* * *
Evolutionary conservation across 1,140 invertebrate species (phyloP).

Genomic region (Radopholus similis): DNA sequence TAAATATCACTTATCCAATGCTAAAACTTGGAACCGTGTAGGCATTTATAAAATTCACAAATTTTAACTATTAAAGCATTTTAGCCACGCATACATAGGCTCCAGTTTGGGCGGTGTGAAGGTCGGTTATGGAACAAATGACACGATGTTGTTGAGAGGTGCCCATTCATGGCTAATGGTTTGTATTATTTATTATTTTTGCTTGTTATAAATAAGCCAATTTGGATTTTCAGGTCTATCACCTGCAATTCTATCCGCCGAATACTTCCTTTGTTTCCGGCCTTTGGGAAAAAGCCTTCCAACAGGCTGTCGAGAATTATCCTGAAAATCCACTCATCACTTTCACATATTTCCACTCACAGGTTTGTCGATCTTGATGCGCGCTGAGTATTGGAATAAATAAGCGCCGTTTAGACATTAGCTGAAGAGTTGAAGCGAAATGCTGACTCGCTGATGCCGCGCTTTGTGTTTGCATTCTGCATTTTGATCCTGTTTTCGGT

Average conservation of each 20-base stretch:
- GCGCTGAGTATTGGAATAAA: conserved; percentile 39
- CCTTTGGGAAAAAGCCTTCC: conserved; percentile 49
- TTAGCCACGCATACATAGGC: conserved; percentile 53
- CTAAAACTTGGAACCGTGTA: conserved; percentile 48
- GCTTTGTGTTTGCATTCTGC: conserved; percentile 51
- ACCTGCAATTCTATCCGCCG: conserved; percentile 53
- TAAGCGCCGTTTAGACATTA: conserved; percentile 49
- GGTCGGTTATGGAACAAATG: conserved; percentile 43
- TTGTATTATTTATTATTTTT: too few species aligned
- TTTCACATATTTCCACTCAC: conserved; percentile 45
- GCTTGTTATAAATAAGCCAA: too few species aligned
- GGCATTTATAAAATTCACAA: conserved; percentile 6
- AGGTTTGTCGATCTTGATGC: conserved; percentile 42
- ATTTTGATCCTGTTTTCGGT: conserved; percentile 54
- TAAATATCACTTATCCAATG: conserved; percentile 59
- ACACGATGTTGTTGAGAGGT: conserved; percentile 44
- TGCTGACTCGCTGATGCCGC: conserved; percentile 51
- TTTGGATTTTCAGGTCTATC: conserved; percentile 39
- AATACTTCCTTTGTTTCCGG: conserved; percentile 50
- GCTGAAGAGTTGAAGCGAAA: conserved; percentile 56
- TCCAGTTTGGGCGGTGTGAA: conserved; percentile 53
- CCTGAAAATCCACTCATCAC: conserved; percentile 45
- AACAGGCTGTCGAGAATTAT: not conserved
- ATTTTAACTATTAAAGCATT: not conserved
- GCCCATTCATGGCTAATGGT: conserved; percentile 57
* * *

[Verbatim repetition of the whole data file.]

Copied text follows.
Evolutionary conservation across 1,140 invertebrate species (phyloP).

Genomic region (Radopholus similis): DNA sequence TAAATATCACTTATCCAATGCTAAAACTTGGAACCGTGTAGGCATTTATAAAATTCACAAATTTTAACTATTAAAGCATTTTAGCCACGCATACATAGGCTCCAGTTTGGGCGGTGTGAAGGTCGGTTATGGAACAAATGACACGATGTTGTTGAGAGGTGCCCATTCATGGCTAATGGTTTGTATTATTTATTATTTTTGCTTGTTATAAATAAGCCAATTTGGATTTTCAGGTCTATCACCTGCAATTCTATCCGCCGAATACTTCCTTTGTTTCCGGCCTTTGGGAAAAAGCCTTCCAACAGGCTGTCGAGAATTATCCTGAAAATCCACTCATCACTTTCACATATTTCCACTCACAGGTTTGTCGATCTTGATGCGCGCTGAGTATTGGAATAAATAAGCGCCGTTTAGACATTAGCTGAAGAGTTGAAGCGAAATGCTGACTCGCTGATGCCGCGCTTTGTGTTTGCATTCTGCATTTTGATCCTGTTTTCGGT

Average conservation of each 20-base stretch:
- GCGCTGAGTATTGGAATAAA: conserved; percentile 39
- CCTTTGGGAAAAAGCCTTCC: conserved; percentile 49
- TTAGCCACGCATACATAGGC: conserved; percentile 53
- CTAAAACTTGGAACCGTGTA: conserved; percentile 48
- GCTTTGTGTTTGCATTCTGC: conserved; percentile 51
- ACCTGCAATTCTATCCGCCG: conserved; percentile 53
- TAAGCGCCGTTTAGACATTA: conserved; percentile 49
- GGTCGGTTATGGAACAAATG: conserved; percentile 43
- TTGTATTATTTATTATTTTT: too few species aligned
- TTTCACATATTTCCACTCAC: conserved; percentile 45
- GCTTGTTATAAATAAGCCAA: too few species aligned
- GGCATTTATAAAATTCACAA: conserved; percentile 6
- AGGTTTGTCGATCTTGATGC: conserved; percentile 42
- ATTTTGATCCTGTTTTCGGT: conserved; percentile 54
- TAAATATCACTTATCCAATG: conserved; percentile 59
- ACACGATGTTGTTGAGAGGT: conserved; percentile 44
- TGCTGACTCGCTGATGCCGC: conserved; percentile 51
- TTTGGATTTTCAGGTCTATC: conserved; percentile 39
- AATACTTCCTTTGTTTCCGG: conserved; percentile 50
- GCTGAAGAGTTGAAGCGAAA: conserved; percentile 56
- TCCAGTTTGGGCGGTGTGAA: conserved; percentile 53
- CCTGAAAATCCACTCATCAC: conserved; percentile 45
- AACAGGCTGTCGAGAATTAT: not conserved
- ATTTTAACTATTAAAGCATT: not conserved
- GCCCATTCATGGCTAATGGT: conserved; percentile 57